Families of 6-8 people – sometimes more, if extended family joins – live in a single small tent, without a bathroom, as part of larger, tented settlements. The unprecedented inflow of refugees has led to overburdened water, sanitation and solid waste systems as well as significant hygiene risks.
And in the midst of it, World Vision Lebanon is meeting needs with WASH – its water, sanitation and hygiene – program.
“Basically we provide them with clean water, so that we make sure children are drinking clean water. And we provide them with latrines,” explains Josephine Haddad, Communications Coordinator for World Vision Lebanon.
Clean water and hygienic sanitation are crucial for keeping illness and disease at bay, especially in cramped living circumstances. Yet Haddad explains World Vision’s WASH program also plays an important role in keeping children in school and out of hard labour.
She says World Vision researched the effects of providing families with water twice per month, rather than at the current rate of four times per month. One effect was that families reallocated money from medicines the family needed to purchasing water because it was more essential to them. The other was that many children stopped attending school so that they could work and earn money for the family to purchase water.
She tells me about a boy from Aleppo called Mhamad, who she spoke to as five-year-old as part of World Vision’s Early Childhood Education program and asked what he liked about the program. Mhamad told her he liked how “it doesn’t hurt” when he was there.
Haddad learned how, following their father’s stroke, Mhamad and his older siblings had begun working in the fields gathering and carrying heavy buckets filled with potatoes for a local farmer. Mhamad five-year-old frame suffered from the heavy lifting, resulting in back pain.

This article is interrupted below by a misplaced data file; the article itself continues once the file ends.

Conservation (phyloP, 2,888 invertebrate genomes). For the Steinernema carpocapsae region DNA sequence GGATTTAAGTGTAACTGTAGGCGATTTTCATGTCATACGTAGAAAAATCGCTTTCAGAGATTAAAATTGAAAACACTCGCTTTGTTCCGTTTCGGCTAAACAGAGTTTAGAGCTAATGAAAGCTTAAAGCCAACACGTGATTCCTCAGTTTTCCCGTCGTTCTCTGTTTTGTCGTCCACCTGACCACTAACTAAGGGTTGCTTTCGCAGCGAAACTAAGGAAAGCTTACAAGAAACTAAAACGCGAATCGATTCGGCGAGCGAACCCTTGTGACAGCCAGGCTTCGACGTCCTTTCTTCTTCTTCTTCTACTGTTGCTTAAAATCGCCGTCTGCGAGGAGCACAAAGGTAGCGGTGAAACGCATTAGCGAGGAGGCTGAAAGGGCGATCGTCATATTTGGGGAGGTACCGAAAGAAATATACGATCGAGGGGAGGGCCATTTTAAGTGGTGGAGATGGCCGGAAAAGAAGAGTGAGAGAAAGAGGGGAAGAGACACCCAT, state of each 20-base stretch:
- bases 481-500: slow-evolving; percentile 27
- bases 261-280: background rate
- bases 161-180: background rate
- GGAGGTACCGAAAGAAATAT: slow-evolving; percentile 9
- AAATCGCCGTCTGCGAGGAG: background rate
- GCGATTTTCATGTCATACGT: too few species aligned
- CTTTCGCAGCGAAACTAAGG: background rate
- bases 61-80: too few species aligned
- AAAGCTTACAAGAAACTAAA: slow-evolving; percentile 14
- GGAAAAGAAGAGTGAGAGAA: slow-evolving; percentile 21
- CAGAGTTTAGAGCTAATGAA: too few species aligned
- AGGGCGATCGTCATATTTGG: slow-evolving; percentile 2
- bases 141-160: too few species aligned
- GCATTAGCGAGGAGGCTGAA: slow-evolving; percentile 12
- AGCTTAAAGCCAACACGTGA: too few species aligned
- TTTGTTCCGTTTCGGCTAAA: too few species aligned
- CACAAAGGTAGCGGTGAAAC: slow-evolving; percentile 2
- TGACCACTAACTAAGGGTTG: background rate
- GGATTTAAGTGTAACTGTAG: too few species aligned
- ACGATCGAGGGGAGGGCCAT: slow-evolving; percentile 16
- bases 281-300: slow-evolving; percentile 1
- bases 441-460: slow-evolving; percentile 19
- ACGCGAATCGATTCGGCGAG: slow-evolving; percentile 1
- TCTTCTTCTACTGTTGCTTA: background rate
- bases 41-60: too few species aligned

Haddad says, “Although everything changed for the boys, school kept Mhamad from losing his joy.”
“A series of events, from the brutality of the war to his father’s illness, traumatized Mhamad,” Zahiya, Mhamad’s mother told her. “However, I truly believe that the games he plays at school and the songs he learns put an end to his nightmares. My son has so much peace in him now.”
Mhamad’s story was “a wakeup call for me,” Haddad says.
“This is the case for Syrian children in Lebanon. So basically, when I say ‘their well-being is at stake,’ believe me, their well-being is at stake.”
“The international community is somehow, like, not losing its interest, but people are sort of drifting away from the Syria crisis,” Haddad says.
“And we need to remind them that the futures of many children are at stake. The future of children. That the future of youth, because the youth are now growing up in a country which will not eventually provide them with sustainable jobs, and they have been dropping out from schools since a couple of years back, [and then] they cannot re-enter schools. So basically they need all the help they can get.”